Yesterday Caroline wrote of Bill riding away in the evening from Woodbury west toward Enfield “as far as the field” with Mr. Cooke, his future brother-in-law. As it was the day after the summer solstice, it is possible there was still twilight for Bill to see his way as he walked back toward Woodbury. These last sentences for 22 June, 1867 were also Caroline’s last in Volume #7 of her Journal. She likely began Volume #8 today, 150 years ago, in a new blank book. She may have been happy to set aside the old upside-down damaged store ledger which had been her confidant for the past three years; three turbulent years. She may have felt a renewal, a setting aside of the old with expectations for the future. But unless CJ8 comes to hand, we will never know. So it is sadly fitting that the last we have from Caroline describes a journey, an evening journey about twilight.
In 1869 “Littlepage, Mrs. CB” appears on the King William Personal Property tax rolls, the first time she is mentioned there by name. Then Caroline, 61, appears in the US Census the following year. Recorded living with Caroline were her son Hardie and his new wife Emily, Nannie, now 20, and John C., 24, a.k.a. Zac. Bill and Liv, still single, were living on a farm in New Kent. Lucy (Pigeo), now Mrs. John Cooke, is living next door at Enfield with son John Cooke, Jr. Bake is living in the northern part of King William with her dashing Capt. Arledge and two daughters. Mary Elizabeth (Molly) is still keeping the Garland Hanes, Jr. household near Richmond, now with five children about. And Dr. Ju and Mag are still at Oak Dale with two boys and three servants.
However, Caroline is missing from the PP tax roll for 1870. If, as seems likely, Caroline died not long after the Census was taken – as of 18 July – we oddly have no record, official or otherwise. And as of this writing, her resting place has not been established. Within a couple of years the Estate of Lewis Littlepage will disappear from the tax books, Woodbury will be divided and sold, and her children, for the most part, will further scatter. They, and her grandchildren, will live interesting lives.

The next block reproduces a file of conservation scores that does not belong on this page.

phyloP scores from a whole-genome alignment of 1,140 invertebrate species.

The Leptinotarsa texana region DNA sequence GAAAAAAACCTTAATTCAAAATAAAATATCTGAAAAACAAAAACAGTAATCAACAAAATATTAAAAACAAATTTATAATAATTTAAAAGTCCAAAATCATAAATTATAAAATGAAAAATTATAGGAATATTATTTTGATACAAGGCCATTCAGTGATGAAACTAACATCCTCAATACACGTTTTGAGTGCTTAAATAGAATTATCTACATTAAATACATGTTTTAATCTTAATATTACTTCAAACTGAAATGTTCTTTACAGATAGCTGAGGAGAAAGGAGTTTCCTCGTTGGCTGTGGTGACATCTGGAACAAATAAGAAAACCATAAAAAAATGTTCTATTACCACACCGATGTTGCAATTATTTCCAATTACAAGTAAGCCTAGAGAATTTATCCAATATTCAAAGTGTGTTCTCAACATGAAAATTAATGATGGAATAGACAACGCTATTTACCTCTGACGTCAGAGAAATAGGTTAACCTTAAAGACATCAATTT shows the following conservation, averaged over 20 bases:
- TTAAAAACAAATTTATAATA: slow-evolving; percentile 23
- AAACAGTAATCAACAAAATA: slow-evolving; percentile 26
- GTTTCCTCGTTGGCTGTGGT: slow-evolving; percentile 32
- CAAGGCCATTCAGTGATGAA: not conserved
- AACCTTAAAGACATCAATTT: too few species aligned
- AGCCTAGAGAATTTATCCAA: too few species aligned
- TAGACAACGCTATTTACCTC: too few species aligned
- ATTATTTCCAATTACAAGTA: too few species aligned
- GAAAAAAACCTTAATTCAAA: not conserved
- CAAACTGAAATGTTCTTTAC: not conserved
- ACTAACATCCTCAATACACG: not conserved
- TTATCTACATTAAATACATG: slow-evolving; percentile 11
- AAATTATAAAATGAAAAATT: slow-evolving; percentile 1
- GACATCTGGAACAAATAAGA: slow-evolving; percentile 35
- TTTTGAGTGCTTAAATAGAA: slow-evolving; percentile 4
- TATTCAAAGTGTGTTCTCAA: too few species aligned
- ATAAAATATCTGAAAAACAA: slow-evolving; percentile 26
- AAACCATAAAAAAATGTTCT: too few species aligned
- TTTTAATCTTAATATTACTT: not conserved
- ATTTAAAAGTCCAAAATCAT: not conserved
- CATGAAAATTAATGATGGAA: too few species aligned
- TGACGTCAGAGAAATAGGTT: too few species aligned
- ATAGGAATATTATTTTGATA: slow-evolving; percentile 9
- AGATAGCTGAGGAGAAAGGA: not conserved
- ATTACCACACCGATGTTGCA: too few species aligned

I would like to thank all of you who have participated by reading Caroline’s daily posts. Reading in real time the daily entries of a 150 year-old journal for three years takes rare dedication and certainly inspired me to keep going. But it also provided a unique opportunity to experience the past somewhat like Caroline did her present, one day at a time. I hope at least this part of our past looks different to you now. And I would especially like to thank the Littlepage family members and others who have assisted with their questions, comments and research. Your active participation has enriched this project for our readers, and for me.
BUT WAIT! THERE IS MORE! I invite our readers to visit http://www.roselittlepage.com/, the 1853 journal of Caroline’s 18 year-old daughter Rose. Not only can one get an alternative view of life in the Littlepage household years earlier, this blog provides us a prequel to Caroline’s first two Journal volumes which I plan to post as a daily blog beginning early next year. These two journals, which run from February, 1855 to July, 1857 present a younger Caroline, introduce us to her husband, “the Major,” and a open a window into life in antebellum King William. If you liked CJ7, you will love CJs 1 & 2.
In the meantime I will be working on the new website, spending more time with Rose’s Journal, which I have been neglecting, and fine tuning the manuscript of CJ7. We have learned much since beginning this project over three years ago. But there is so much left to learn. Surprises are just around the corner. Stay tuned!